Price volatility is one of the most critical economic and food security challenges facing global policymakers today. Moreover, spikes in food prices can have significant impact on incomes, markets, and nutrition worldwide. In extreme cases, food price volatility can have serious political and social repercussions; in the 2007-08 food price crisis, 33 countries saw violent riots and social unrest as a result of volatile food prices, while in 2011, food price spikes have been at least partially blamed for political turnover in Tunisia and Egypt, as well as riots in several other countries.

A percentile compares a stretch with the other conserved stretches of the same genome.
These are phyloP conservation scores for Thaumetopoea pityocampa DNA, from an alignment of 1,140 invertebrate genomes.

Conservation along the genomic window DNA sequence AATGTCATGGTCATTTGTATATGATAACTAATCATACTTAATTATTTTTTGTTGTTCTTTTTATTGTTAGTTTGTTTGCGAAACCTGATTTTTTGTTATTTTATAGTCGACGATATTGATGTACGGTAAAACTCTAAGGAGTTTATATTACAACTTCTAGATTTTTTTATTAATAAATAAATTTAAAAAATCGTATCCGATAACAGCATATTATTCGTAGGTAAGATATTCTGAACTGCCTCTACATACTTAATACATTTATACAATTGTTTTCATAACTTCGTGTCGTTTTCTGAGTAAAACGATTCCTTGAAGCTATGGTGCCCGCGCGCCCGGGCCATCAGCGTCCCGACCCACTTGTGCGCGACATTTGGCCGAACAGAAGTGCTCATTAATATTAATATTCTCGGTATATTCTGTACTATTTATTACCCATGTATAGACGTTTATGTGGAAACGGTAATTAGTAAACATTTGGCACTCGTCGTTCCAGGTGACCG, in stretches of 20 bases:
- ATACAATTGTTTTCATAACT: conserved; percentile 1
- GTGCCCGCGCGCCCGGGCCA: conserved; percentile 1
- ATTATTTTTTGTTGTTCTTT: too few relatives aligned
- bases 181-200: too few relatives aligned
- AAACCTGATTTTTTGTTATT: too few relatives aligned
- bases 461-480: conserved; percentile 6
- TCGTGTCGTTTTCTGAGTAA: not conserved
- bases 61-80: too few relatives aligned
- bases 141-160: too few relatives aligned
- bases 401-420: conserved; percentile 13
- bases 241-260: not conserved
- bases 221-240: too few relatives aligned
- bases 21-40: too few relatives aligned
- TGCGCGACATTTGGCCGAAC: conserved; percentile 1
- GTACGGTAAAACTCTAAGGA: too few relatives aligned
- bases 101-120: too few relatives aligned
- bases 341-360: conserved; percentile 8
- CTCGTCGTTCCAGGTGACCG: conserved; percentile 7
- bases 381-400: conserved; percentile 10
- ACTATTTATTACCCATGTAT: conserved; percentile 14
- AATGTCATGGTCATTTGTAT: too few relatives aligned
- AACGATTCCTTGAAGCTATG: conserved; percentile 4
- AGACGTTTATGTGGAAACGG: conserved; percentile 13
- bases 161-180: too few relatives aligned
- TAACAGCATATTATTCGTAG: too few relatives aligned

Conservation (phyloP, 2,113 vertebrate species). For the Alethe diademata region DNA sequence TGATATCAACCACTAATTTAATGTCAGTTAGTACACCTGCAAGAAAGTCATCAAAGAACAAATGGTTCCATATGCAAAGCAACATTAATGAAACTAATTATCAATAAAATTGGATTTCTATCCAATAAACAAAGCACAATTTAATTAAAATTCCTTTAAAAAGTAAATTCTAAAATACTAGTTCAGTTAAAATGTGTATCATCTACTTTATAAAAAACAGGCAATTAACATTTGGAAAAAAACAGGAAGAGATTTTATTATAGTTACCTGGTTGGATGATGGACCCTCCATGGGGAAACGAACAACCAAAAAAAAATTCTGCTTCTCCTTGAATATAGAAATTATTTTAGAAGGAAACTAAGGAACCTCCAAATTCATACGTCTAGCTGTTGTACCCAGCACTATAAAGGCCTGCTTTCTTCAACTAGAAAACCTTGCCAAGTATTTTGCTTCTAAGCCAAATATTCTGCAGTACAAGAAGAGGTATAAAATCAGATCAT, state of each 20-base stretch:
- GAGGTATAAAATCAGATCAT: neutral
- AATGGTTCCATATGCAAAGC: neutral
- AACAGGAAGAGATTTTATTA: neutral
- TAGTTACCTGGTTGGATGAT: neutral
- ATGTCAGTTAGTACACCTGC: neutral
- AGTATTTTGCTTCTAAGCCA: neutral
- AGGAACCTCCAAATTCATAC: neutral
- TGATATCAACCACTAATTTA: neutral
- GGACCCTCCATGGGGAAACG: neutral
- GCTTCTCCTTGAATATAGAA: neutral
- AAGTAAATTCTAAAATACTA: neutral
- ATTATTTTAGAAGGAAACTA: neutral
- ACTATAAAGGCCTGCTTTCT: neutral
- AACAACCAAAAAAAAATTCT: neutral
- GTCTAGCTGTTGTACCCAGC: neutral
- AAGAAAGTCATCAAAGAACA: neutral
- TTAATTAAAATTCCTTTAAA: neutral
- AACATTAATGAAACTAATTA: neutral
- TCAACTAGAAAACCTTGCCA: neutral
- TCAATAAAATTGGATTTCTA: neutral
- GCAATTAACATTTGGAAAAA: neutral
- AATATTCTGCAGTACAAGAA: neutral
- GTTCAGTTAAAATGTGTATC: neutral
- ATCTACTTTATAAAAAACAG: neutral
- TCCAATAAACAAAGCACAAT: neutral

Extreme price fluctuations often lead to political and market overreaction such as export restrictions. While such policies are designed to protect the population of a particular country or region, they can have devastating consequences for global food security. Understanding the causes behind price volatility, and the policy options that exist for dealing with periods of volatile food prices, can significantly lessen the likelihood of policymakers engaging in such knee-jerk responses.
For more information on price volatility, see the Excessive Food Price Variability Early Warning System
Download the report by IFPRI Division Director Maximo Torero on alternative mechanisms to reduce price volatility.